The countdown to the one millionth finisher in the world’s biggest half marathon came to a fitting conclusion with an unsuspecting local heroine crossing the finish line and stepping into the history books at the end of the 2014 Bupa Great North Run at South Shields.
Tracey Cramond had just one concern when she set off from home in Darlington early on Sunday morning. “All I was thinking about was getting to the start line in time because of all of the road closures,” she confessed.
A 51-year-old grandmother who works as a buyer for the NHS and who was running to raise money for Butterwick Hospice in Stockton, Tracey gave little thought to the prospect of becoming the millionth finisher in the 33-year history of the Great North Run.
“I was aware that there was going to be a millionth finisher this year,” she said, “but, probably like everyone else who ran today, I didn’t for one minute expect that it would be me.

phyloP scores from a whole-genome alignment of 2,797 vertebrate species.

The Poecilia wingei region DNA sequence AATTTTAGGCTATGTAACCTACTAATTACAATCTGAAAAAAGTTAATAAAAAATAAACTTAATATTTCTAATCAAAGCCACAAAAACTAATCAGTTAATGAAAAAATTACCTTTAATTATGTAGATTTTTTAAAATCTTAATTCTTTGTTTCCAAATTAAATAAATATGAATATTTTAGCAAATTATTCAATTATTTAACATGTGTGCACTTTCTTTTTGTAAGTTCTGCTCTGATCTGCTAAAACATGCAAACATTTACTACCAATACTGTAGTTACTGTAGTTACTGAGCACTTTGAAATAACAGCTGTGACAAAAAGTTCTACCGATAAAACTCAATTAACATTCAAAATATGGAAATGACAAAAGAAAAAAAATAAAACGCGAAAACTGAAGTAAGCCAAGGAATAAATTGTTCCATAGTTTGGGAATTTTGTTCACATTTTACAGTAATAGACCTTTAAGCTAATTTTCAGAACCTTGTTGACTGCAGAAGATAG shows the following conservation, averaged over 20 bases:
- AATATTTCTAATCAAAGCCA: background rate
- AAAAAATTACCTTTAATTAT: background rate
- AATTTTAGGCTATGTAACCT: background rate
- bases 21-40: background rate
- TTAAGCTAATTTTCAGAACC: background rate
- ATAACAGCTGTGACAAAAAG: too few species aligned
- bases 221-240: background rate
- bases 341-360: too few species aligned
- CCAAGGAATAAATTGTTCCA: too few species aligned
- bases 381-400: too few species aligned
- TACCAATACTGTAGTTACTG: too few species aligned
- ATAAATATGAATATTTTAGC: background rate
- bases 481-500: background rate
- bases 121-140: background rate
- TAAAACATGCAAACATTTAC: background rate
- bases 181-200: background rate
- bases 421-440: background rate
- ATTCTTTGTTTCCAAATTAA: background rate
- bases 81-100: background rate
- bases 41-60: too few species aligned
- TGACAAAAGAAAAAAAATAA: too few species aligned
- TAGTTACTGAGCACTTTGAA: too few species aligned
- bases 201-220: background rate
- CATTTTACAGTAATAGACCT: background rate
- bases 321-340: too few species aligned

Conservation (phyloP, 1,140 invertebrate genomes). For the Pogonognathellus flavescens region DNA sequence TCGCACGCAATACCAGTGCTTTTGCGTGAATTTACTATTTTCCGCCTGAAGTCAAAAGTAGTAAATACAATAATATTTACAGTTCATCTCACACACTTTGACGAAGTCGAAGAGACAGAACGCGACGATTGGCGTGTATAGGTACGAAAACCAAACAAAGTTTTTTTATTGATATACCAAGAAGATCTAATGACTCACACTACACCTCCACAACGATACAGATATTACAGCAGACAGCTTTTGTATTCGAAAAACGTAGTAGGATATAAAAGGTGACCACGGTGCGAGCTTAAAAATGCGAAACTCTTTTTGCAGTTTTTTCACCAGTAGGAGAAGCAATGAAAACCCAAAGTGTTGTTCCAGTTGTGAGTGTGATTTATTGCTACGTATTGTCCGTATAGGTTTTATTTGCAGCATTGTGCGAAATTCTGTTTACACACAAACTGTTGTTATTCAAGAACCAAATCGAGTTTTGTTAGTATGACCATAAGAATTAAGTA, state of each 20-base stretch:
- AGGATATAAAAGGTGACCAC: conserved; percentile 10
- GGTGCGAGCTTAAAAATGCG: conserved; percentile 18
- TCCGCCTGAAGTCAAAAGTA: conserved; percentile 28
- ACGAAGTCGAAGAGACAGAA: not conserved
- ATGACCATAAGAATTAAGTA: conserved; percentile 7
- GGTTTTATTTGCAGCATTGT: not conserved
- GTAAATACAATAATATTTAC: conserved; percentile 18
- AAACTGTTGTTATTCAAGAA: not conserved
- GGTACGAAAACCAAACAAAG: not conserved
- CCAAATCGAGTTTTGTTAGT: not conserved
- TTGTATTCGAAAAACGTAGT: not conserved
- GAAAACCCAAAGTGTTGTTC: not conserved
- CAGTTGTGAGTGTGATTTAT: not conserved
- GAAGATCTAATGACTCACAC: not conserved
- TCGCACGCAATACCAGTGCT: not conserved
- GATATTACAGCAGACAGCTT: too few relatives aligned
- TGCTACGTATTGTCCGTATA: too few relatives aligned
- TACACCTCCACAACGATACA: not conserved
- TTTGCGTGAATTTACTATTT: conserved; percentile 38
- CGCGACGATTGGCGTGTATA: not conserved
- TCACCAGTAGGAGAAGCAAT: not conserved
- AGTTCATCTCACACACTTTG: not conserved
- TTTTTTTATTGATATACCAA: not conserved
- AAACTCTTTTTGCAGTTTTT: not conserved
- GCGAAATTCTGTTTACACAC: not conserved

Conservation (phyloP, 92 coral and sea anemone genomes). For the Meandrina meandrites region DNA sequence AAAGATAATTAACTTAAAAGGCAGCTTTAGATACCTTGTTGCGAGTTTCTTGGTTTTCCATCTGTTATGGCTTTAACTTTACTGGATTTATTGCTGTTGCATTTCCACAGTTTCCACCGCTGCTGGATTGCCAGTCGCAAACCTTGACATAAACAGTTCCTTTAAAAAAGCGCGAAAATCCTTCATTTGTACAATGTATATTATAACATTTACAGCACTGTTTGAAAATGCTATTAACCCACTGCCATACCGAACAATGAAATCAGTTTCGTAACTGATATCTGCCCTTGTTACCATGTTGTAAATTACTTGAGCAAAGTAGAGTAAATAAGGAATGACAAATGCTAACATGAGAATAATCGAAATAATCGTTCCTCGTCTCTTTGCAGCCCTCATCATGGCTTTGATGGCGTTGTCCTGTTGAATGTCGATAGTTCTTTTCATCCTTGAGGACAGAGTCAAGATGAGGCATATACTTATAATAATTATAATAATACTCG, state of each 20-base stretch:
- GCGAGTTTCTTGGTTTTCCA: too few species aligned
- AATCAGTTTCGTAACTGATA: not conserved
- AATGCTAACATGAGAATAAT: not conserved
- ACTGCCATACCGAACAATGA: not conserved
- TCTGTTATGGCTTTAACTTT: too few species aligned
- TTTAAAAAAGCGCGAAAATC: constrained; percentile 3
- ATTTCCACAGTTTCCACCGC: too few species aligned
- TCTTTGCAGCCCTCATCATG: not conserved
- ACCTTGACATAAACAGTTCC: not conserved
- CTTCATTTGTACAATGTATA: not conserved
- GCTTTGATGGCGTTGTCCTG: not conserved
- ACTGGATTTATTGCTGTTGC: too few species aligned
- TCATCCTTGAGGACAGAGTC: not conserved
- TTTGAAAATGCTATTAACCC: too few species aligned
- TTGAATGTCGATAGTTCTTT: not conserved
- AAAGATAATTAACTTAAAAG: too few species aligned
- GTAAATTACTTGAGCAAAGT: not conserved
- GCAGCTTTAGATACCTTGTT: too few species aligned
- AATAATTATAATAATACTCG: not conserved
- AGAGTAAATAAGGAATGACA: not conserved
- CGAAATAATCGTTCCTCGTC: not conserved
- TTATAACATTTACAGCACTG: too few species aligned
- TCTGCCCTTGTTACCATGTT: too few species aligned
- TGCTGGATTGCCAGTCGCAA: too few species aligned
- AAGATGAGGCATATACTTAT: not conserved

“I’m just very proud that I could be the millionth Great North Run, that I’m representing the 999,999 who have gone before.
“I’m just a local girl from Darlington. I have two grown up children and two grandchildren. I would expect that my family will know about it now.”
As soon as she was identified as the one in a million, Tracey was rushed to meet Great North Run founder and chairman Brendan Foster and Lord Sebastian Coe, vice president of the International Association of Athletics Federations, to receive a special million runner gold medal.
“I ran last year for my mum, who passed away in the June, and I was running this year for the Butterwick Hospice in Stockton, a charity that do amazing work for local people and for people outside the area,” she said. “They have a superb children’s hospice.”
In becoming the millionth finisher, Tracey followed another north-easterner into the history books, Tynesider Mike McLeod who won the first Great North Run in 1981.